Halfway through the first quarter, she took an unusual step of canceling class for a day, and instead told her students about her expectations, and explained research by Carol Dweck, a psychology professor at Stanford University. Dweck’s research dealt with how students perceive their own intelligence. According to this research, Hypolite said, students “shut off” because they think they’re smart (due to the way they’ve been graded in the past) and so they shouldn’t have to work very hard.
Hypolite’s hard-nosed approach is in line with a philosophy espoused by a number of education reformers like Washington DC schools’ Chancellor Michelle Rhee and New York City children’s advocate Geoffrey Canada. The idea that tough, motivated teachers are the solution to the chronic gap between white students and low-income students of color has made headlines across the nation, and ruffled feathers among teachers’ unions, education experts, and other reformers alike with slogans like “teachers have to believe poor children can learn.”
These reformers hold that teachers in urban, low-income schools – typically the most underperforming – need to demand excellence from their students, while giving them academic support (such as tutoring) in order to meet those expectations.
Edison is one these mostly poor, under-performing schools. Edison failed to make the Adequate Yearly Progress required under the federal No Child Left Behind law, so last year the school had to implement a process called a “fresh start.” Part of the “fresh start” was a process of terminating all teaching staff and requiring them to re-apply for jobs. In an email, Principal Carla Steinbach called the re-built staff “very hard working and committed.”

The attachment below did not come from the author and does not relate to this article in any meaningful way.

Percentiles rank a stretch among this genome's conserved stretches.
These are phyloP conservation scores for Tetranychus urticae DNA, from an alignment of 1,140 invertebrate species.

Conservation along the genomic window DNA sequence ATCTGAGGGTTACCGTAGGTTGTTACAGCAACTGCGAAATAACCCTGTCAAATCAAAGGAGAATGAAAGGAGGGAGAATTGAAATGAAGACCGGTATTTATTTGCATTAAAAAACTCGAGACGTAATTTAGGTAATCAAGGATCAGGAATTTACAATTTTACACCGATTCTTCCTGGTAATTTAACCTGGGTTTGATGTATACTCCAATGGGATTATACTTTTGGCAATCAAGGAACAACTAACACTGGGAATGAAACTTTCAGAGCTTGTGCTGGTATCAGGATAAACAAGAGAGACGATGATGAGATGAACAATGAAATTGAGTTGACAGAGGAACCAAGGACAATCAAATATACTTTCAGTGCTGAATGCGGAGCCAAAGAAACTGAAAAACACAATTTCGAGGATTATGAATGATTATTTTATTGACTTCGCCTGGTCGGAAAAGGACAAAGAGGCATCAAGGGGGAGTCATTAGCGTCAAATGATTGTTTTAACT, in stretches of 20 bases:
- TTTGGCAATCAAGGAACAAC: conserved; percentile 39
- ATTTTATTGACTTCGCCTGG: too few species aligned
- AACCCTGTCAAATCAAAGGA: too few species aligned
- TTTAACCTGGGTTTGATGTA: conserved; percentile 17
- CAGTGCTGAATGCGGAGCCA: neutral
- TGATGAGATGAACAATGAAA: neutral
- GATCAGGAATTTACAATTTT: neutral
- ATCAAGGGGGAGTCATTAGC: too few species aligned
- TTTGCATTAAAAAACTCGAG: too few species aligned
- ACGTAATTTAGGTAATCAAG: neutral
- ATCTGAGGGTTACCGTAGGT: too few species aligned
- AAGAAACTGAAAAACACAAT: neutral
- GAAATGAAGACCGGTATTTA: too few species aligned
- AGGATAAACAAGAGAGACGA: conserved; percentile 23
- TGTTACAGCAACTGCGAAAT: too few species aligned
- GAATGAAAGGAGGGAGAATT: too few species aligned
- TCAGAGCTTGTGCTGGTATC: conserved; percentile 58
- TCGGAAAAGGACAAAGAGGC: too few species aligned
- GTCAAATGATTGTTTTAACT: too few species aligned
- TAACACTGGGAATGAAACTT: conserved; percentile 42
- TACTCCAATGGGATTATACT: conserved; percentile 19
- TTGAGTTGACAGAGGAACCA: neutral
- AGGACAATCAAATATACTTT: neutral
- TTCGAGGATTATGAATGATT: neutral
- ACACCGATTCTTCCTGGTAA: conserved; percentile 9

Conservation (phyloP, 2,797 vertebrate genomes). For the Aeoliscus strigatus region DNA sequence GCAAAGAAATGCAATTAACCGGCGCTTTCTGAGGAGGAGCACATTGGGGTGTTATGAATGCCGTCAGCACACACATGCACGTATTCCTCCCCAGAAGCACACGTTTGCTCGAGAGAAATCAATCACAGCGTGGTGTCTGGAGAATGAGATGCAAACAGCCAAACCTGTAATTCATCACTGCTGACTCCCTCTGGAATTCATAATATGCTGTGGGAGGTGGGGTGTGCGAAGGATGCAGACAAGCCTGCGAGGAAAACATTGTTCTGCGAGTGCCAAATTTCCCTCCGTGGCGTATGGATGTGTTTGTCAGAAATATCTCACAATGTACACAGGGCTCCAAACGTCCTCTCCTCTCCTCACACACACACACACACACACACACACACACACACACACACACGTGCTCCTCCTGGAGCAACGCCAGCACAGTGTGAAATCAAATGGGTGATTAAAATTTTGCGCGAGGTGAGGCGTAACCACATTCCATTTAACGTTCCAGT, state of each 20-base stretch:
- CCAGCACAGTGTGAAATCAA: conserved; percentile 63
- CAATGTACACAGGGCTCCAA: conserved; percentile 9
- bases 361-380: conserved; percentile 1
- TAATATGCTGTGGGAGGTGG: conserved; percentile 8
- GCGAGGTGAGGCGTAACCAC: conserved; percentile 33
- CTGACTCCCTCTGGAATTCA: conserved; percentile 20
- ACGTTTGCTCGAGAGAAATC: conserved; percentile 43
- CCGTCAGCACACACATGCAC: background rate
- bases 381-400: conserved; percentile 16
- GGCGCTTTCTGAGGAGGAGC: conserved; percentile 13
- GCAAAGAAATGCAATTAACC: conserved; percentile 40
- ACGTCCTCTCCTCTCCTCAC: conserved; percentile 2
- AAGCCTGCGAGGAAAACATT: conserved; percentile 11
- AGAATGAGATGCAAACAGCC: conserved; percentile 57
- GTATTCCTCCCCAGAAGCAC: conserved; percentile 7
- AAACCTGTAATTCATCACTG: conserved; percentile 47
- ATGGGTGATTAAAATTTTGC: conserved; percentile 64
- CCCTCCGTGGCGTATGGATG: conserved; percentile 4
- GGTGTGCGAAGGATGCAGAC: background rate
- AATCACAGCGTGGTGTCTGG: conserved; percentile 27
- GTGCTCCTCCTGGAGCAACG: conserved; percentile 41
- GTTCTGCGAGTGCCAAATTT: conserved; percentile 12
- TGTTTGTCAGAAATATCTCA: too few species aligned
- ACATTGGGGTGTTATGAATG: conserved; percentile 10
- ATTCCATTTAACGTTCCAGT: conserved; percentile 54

For Hypolite’s students, this approach has turned in results: halfway through the second quarter, 40% of her students are now passing, and she expects that number to grow. Even in the class where 92% were failing, only 65% were failing by the end of the quarter. Many of the students I saw in my visits to Hypolite’s classroom were warming to her style and rigor.
“She’s absolutely my favorite teacher,” said Freeman, a junior in one of Hypolite’s classes. “Last year [at a different school], they didn’t make you think.”
Some students have responded to her message that even smart people have to work hard. For others, she said, peer pressure has done the trick. In an email shared with me by Principal Carla Steinbach, Hypolite said that some students “changed their ways” and sought tutoring help after their friends started to do the same.
“I can’t really connect it with any one thing,” Hypolite said in the email, “but these are the things I know have changed in my classes since early October.”
In one of Hypolite’s classes, junior Brenda Vue jumped up from her desk to help a friend with the homework packet. “Did you get that one? Here, I’ll show you,” she said without waiting for an answer.
This kind of behavior is music to Hypolite’s ears. She acknowledges that she still has far to go – not all the passing students are getting good grades, and there are still a number of students who come to class, put their heads down, and sleep away the period – but the more she sees students like Vue, the more she thinks she’ll succeed in motivating her students.
James Sanna is a freelance writer and an intern covering education issues for the Daily Planet.